Imagine devoting every day to caring for your elderly parent, or your disabled child, in your home. You do this because you don’t want your loved one to go to a nursing home or a state institution. You want to provide loving in-home care. The state provides you with a modest Medicaid payment each month to help pay for the home care you provide.
Then, imagine how you feel when you find out a powerful interest group gets part of your monthly payment. Every month, Washington state automatically sends a portion of each home-care Medicaid payment and gives it to the Service Employees International Union (SEIU).
Forced to pay a union so that you can stay home and care for your disabled child or elderly parent? The idea is so outrageous that it hardly sounds plausible. But this is exactly what is happening to thousands of families in our state.
Every year SEIU skims a staggering $27 million from the Medicaid care payments sent to our state’s in-home care providers.
SEIU executives say the money they take is owed to the union, arguing that family caregivers are really “state employees.” What these union executives do not mention is these caregivers are classified as state employees “solely for the purpose of collective bargaining.”
This means these so-called “state employees” are not really state employees. They are not hired, fired, or even supervised, by the state. They do not enjoy the generous benefits that come with being a state employee. But they must pay union dues or fees to SEIU if they want to work as a caregiver, even if the person they are caring for is part of their own family.
SEIU does not even have to do the collecting; the state government automatically takes the money from the caregivers’ Medicaid payment and gives it to the union. Home caregivers never even see their earnings before it is diverted to SEIU.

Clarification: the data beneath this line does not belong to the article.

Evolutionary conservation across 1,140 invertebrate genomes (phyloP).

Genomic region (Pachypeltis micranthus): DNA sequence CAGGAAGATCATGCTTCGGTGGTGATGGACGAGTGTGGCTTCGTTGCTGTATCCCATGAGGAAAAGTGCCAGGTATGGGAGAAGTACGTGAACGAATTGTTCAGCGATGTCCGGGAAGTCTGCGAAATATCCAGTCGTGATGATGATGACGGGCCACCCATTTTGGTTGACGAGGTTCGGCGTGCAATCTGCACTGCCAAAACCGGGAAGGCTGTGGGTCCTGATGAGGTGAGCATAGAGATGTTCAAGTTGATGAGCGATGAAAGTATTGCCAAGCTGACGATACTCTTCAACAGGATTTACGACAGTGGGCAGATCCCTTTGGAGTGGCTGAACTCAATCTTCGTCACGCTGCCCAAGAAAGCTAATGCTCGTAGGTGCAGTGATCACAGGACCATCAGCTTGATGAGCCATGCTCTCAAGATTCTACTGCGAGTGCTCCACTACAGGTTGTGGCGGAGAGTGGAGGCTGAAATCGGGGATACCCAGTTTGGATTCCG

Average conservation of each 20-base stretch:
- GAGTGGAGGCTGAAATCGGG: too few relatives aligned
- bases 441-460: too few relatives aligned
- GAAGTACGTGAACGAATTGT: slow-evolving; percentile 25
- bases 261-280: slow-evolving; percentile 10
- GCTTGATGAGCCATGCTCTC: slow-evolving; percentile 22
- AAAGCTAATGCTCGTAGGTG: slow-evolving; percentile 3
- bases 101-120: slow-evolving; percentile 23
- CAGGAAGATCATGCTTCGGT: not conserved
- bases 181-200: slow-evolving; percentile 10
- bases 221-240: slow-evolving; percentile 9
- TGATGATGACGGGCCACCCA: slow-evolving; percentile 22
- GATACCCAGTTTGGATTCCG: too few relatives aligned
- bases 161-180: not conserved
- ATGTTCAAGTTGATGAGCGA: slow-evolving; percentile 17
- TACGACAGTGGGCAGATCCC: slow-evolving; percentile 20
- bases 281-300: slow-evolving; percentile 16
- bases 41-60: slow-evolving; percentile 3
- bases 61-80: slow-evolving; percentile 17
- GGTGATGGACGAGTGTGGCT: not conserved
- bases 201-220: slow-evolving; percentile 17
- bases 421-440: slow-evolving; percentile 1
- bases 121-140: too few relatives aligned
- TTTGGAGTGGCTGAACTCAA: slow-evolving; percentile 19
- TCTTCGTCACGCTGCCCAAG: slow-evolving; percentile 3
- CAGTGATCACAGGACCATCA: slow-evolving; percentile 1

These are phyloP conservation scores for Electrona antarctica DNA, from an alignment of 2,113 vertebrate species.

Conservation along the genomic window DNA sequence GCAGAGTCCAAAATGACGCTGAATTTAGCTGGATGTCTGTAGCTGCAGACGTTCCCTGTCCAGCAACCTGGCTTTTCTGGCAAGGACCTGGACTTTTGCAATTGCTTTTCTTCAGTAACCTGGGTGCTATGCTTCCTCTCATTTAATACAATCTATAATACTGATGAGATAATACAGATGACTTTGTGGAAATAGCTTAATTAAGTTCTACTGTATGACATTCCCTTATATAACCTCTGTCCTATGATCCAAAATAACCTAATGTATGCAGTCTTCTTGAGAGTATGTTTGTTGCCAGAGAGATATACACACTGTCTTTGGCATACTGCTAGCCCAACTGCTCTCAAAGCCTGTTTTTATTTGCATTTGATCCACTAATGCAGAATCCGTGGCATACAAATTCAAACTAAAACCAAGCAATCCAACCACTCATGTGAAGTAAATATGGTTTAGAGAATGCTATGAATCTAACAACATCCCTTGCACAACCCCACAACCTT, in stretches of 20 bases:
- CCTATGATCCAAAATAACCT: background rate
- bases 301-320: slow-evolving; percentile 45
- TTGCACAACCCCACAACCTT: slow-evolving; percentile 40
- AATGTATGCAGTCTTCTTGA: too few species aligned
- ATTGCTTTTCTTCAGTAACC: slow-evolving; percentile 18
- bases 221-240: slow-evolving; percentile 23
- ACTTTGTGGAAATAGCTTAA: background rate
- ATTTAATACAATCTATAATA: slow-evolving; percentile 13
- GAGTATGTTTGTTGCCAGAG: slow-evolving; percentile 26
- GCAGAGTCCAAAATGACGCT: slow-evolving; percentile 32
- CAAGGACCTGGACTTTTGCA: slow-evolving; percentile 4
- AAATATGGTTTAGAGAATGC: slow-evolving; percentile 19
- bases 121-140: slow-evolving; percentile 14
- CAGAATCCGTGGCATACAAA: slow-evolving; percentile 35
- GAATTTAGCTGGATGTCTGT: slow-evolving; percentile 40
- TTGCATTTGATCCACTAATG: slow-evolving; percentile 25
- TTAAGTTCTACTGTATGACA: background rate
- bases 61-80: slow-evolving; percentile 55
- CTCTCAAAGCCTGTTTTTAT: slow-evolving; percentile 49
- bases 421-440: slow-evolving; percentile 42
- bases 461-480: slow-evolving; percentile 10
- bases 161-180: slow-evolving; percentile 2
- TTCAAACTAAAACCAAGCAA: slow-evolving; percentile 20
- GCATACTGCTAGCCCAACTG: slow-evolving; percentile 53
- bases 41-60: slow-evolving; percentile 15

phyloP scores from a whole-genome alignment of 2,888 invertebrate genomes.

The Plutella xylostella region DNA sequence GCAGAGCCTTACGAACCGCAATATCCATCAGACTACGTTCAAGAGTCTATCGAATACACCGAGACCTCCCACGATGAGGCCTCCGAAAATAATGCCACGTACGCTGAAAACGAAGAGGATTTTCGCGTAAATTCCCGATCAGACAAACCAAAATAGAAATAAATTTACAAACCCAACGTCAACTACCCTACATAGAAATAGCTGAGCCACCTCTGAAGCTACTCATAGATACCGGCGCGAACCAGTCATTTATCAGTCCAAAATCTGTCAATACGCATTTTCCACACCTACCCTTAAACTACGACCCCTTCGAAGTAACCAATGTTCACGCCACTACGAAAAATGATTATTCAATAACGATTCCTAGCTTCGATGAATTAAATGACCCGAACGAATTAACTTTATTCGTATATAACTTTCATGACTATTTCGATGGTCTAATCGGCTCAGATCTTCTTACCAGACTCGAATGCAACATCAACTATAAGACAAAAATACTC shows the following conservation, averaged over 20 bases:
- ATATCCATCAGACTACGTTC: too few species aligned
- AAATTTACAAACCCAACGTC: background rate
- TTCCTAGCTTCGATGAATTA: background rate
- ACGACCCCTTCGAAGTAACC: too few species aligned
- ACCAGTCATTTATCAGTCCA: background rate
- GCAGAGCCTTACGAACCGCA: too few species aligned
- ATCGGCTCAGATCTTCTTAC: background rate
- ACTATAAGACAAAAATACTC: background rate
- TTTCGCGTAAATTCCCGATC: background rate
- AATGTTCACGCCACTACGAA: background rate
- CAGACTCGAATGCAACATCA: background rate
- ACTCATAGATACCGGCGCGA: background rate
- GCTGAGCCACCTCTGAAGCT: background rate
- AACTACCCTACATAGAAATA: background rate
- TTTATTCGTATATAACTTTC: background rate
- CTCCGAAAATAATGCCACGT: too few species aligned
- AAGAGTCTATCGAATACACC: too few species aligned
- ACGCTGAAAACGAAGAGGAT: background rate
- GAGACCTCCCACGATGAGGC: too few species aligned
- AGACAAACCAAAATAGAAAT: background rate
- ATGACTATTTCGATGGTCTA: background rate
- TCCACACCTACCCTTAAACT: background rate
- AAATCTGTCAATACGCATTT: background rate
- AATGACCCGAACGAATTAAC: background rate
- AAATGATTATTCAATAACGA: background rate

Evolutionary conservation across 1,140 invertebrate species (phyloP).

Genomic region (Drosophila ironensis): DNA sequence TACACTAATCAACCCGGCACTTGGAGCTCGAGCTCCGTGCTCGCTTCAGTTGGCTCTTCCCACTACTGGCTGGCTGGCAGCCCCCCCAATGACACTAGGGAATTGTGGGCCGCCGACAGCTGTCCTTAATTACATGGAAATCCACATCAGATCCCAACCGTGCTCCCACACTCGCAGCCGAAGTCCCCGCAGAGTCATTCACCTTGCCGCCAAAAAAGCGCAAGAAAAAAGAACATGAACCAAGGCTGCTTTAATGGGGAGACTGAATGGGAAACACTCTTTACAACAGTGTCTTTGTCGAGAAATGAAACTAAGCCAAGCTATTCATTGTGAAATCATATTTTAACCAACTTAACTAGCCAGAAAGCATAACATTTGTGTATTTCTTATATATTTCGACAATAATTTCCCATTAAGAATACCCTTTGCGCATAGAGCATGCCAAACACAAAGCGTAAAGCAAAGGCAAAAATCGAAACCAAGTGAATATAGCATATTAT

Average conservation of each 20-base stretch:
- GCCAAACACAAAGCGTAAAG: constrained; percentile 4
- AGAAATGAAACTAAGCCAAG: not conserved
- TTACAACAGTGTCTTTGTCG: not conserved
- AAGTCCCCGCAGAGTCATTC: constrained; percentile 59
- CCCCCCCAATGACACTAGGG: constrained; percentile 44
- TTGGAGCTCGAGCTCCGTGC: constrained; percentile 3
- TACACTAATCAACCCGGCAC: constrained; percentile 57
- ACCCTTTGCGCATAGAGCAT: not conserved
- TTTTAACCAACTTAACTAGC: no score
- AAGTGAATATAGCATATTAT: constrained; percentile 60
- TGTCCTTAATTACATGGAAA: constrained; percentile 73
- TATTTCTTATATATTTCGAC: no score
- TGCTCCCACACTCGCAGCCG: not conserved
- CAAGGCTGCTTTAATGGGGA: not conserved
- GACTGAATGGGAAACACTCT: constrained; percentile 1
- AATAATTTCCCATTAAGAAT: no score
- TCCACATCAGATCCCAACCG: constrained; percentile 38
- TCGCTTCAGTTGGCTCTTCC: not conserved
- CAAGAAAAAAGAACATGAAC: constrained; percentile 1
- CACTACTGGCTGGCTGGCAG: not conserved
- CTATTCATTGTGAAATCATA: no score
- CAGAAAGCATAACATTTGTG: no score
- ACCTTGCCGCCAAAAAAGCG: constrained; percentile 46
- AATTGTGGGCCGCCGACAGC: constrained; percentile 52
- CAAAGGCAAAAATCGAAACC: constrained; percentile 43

Medicaid dollars are supposed to enable elderly, ill, and disabled individuals to receive in-home care. Instead much of it is being siphoned away to enrich a private union.
In 2014, the U.S. Supreme Court threw a monkey wrench in SEIU’s Medicaid dues-skimming scheme. The Court ruled that home care workers cannot be forced to pay union dues or fees.
Not surprisingly, with $27 million annually in forcibly extracted dues at stake, SEIU executives were not happy with the Court’s ruling ending their forced unionization gravy train. The union has aggressively worked to prevent workers from exercising their right not to pay union dues or fees.
SEIU has sent confusing information to caregivers, filed hostile lawsuits and even sponsored a misleading (and widely criticized) ballot initiative in 2016 to keep home care providers from being informed.
In addition to those tactics, SEIU skirted the U.S. Supreme Court ruling by imposing an “opt-out” system that puts the burden of stopping dues collection on the caregivers. Worse, the union has made the “opt-out” system confusing and difficult, limiting the option to just 15 days each year.
It is clear SEIU executives will not willingly give up a corrupt scheme that generates tens of millions of dollars for them each year, with almost no effort on their part.
The federally funded Medicaid program is designed to provide government assistance to elderly, ill and disabled individuals in our state. It is not designed to provide an endless source of revenue to fund the political activities of a powerful union. The SEIU dues-skimming arrangement is an ongoing misuse of tens of millions of dollars annually in public funding that is meant to protect the neediest and most vulnerable in our society.
Given the union’s determination to go around the U.S. Supreme Court’s ruling, the time has come for Washington, D.C. to step in and end SEIU’s inappropriate diversion of federal funding. The U.S. Department of Health and Human Services (HHS) can quickly and easily modify administrative rules to ensure Medicaid dollars benefit the people for whom they are intended.
No parent should be forced to pay a union to care for their disabled child. No child should be forced to pay a union to care for an elderly parent. Federal funds should never be diverted from a public assistance program to benefit a private labor organization.
HHS administrators can, and must, act now to safeguard the integrity of the taxpayer-funded Medicaid program, maximize the care that Medicaid recipients receive, and protect the earnings of hard working home-based caregivers.
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